In the words sung by NSYNC, we're saying "Bye, Bye, Bye" to the windows in our old New England home!

No more rattling. No more drafts. No more sealed-shut windows or half a$$ed repairs. It’s almost time to say goodbye to the last of our two over two windows.

Greek Revival Colonial New England home farmhouse remodel.jpg

Soon, 13 six over six replacement windows will be arriving to complement and mimic the windows found in the front portion of our home. And yes my friends, the windows being installed are approved by our local historic district commission.

On a side note, I believe some of the front windows were replaced as well since a 1908 photo shows the home with bay windows on the front. I firmly believe the home first had double hung windows in the early 1830’s, but then again, I could be wrong, at least once ;-). An old photo of the house with the bay windows can be seen in a past post of how I selected our windows. Click HERE to see that post

Why don’t I feel bad about the windows going away?

Now that all of the studs and beams have been exposed, during our kitchen remodel, we have 100% confirmation that the back portion of our home was in a significant fire and most of the two story addition, on the side where a barn once stood, was partially rebuilt and partially repaired.

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We did see evidence of a fire during our bedroom and bathroom remodel, but didn’t realize it had consumed so much of the first floor too. It now makes sense that the floor joists were in such good condition during the bathroom remodel.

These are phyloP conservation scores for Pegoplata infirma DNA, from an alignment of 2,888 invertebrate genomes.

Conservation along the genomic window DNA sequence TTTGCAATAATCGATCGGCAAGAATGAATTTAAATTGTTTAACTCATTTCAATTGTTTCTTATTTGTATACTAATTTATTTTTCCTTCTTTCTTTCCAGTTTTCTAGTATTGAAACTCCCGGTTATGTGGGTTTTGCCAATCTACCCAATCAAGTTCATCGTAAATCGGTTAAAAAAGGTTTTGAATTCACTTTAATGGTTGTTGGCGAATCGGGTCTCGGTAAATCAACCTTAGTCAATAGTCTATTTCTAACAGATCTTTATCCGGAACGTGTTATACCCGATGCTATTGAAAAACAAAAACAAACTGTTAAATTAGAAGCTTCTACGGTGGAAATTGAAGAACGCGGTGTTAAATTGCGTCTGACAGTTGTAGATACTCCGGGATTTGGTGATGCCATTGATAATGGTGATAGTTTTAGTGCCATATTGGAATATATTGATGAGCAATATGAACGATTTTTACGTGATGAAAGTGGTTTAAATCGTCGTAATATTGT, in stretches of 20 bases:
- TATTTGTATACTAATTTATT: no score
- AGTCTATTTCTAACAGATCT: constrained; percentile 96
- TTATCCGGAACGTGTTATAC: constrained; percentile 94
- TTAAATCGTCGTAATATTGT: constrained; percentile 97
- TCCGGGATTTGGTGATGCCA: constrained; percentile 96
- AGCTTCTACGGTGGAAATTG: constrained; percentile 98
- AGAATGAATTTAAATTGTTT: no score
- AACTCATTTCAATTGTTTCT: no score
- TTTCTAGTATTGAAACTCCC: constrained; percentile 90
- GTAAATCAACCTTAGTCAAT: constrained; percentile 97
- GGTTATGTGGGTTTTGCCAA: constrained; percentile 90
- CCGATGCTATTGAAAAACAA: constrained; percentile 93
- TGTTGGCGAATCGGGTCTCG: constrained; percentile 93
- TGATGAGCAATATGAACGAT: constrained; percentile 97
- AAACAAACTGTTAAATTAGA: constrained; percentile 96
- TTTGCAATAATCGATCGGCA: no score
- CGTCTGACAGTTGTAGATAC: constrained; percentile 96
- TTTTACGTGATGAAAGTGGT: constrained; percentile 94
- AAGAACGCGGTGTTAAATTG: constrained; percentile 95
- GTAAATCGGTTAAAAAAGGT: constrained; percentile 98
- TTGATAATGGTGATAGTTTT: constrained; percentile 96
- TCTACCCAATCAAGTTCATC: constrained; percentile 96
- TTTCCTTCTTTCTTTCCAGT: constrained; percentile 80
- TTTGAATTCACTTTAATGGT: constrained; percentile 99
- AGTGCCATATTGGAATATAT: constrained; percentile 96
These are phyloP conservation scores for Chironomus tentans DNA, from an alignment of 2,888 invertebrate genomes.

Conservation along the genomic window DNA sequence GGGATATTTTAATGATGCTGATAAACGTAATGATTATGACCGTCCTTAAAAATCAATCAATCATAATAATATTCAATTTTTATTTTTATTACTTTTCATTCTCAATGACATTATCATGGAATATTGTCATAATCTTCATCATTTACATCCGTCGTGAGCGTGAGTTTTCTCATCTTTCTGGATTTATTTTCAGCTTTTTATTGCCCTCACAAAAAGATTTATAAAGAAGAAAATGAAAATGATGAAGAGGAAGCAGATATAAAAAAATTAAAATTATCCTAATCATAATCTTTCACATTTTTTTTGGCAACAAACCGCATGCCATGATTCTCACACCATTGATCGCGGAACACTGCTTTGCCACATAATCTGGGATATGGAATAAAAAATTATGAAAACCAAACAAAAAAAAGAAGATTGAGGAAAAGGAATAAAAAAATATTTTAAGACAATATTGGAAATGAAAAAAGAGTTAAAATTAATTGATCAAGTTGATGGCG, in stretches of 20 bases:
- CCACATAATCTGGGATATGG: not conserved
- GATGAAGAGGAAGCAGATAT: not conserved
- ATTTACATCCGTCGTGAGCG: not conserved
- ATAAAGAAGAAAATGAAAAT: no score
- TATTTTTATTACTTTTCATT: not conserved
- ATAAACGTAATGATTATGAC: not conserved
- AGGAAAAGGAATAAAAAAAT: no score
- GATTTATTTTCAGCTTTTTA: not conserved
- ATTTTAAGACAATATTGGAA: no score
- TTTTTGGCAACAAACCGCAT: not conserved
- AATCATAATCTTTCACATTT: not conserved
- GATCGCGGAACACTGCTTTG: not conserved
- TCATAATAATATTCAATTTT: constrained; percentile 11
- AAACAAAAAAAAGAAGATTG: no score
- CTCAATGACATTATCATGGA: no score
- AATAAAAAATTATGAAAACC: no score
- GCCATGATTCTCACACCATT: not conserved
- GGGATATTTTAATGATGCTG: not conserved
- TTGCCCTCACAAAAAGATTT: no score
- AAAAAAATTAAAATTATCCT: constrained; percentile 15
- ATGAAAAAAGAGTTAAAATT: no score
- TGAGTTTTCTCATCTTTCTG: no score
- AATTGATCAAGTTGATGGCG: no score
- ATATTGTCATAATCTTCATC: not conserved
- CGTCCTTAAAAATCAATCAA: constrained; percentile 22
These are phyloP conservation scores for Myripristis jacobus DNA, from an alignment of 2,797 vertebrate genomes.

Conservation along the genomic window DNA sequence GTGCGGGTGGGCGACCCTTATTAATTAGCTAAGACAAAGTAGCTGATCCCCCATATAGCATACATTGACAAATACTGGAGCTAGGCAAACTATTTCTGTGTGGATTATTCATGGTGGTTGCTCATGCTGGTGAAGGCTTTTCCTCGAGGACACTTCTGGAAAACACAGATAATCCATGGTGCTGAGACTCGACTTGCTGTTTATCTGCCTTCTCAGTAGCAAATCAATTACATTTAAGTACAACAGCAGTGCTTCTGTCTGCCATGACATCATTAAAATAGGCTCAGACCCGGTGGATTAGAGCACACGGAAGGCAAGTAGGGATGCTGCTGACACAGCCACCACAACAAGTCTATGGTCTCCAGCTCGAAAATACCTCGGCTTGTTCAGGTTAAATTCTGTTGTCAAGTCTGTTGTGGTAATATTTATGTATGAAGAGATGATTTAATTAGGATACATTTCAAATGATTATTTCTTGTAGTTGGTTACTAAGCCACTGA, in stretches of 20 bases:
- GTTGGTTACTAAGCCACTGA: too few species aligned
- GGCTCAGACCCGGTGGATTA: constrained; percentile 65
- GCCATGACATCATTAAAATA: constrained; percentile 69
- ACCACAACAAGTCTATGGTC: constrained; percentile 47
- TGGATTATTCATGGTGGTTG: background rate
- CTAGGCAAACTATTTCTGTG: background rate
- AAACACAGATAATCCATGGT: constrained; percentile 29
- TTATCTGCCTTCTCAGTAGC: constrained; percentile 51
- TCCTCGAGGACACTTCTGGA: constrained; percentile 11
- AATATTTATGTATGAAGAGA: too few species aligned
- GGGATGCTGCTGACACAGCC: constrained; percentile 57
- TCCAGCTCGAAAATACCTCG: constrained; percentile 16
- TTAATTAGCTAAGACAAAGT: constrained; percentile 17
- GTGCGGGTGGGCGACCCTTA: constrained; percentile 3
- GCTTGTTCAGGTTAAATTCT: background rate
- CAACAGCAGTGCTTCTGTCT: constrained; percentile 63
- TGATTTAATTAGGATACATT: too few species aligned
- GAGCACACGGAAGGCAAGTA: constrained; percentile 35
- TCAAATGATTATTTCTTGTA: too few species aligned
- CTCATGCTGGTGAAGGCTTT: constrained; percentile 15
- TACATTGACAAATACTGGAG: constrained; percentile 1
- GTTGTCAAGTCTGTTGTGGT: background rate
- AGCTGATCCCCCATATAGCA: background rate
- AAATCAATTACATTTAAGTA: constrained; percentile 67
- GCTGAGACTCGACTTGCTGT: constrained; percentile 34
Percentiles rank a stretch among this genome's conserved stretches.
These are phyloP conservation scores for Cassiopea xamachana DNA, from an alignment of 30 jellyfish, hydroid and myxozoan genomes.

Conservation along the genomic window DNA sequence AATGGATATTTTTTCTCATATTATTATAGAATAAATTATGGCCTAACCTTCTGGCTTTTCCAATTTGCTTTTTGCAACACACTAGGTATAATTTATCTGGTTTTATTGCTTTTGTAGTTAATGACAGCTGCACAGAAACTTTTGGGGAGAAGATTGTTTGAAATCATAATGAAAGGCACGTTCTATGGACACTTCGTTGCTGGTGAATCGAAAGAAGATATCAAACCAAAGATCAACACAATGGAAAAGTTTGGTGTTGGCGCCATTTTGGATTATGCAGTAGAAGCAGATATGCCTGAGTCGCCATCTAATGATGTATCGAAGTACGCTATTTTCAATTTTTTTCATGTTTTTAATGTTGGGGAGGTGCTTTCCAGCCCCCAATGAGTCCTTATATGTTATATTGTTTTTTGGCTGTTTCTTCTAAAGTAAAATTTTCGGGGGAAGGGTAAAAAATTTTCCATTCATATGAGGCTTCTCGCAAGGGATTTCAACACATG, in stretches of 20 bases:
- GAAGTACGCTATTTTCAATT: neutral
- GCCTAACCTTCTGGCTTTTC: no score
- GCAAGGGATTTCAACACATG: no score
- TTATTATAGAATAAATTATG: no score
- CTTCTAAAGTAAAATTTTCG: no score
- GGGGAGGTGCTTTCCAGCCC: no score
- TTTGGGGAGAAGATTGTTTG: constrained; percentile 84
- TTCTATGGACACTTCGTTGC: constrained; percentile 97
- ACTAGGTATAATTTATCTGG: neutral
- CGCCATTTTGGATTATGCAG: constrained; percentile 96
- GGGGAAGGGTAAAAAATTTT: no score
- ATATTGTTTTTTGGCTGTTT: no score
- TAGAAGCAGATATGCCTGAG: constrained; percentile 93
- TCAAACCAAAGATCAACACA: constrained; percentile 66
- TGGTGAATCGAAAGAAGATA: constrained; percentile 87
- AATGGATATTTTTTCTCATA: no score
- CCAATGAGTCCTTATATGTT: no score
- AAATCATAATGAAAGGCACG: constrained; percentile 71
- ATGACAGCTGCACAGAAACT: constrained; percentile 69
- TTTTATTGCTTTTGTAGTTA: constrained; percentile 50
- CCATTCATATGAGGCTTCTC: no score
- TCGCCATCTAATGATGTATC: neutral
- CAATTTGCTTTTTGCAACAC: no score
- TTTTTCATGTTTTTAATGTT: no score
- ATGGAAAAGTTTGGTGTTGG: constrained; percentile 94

I think it is safe to assume the barn caught on fire and burned down. I’m still searching in old records to confirm when and what happened. Is it bad that I’m morbidly curious to find out if the house caught on fire first or if the barn did? I also can’t help but wonder if everyone, including any animals, remained safe and sound.

The home owners before us found a signature on the inside of a wall they were remodeling dated 1942, which coincides the the rough age of the materials found used for repairs, give or take 17 years. How do I know the age range of the repairs? In the kitchen, lumber used for the reconstruction had a company logo stamped on it.

“Oh hello Google”! I found out that the lumber yard, Clark and Wilson, was based out of Portland, Oregon. and was in business from 1929 - 1947 until it closed due to lack of lumber.

Clark and Wilson Lumber Company.jpg

Short story long… the current windows, the two over twos, are not original to our home so I don’t feel bad saying goodbye. There are two windows in the kitchen, shown below, that I believe are the original six over six windows. I’m going to say they were left since they were not damaged by the fire. The window situation was the same on the second floor of the home too. That’s my story and I’m sticking to it until I can find more information. So yes, this is all speculation.

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As for the two old windows, my hopes are to repurpose three of the waviest panes of glass I can remove and hopefully use them in a transom light being created for over the doorway between the kitchen and dining room.  I will be saving the other panes for any future repairs, if needed, for the old windows that will remain in the other part of the house.

Wow, it’s kind of amazing that typing something out can bring a flood of childhood memories back.  I instantly remembered helping my parents reglaze old windows in our antique 1700s home and outbuildings. I was so glad my father ended up replacing many of them. I thought that sure that chore would never end, but then again, when you own an old house, chores and repairs are never done… NEVER.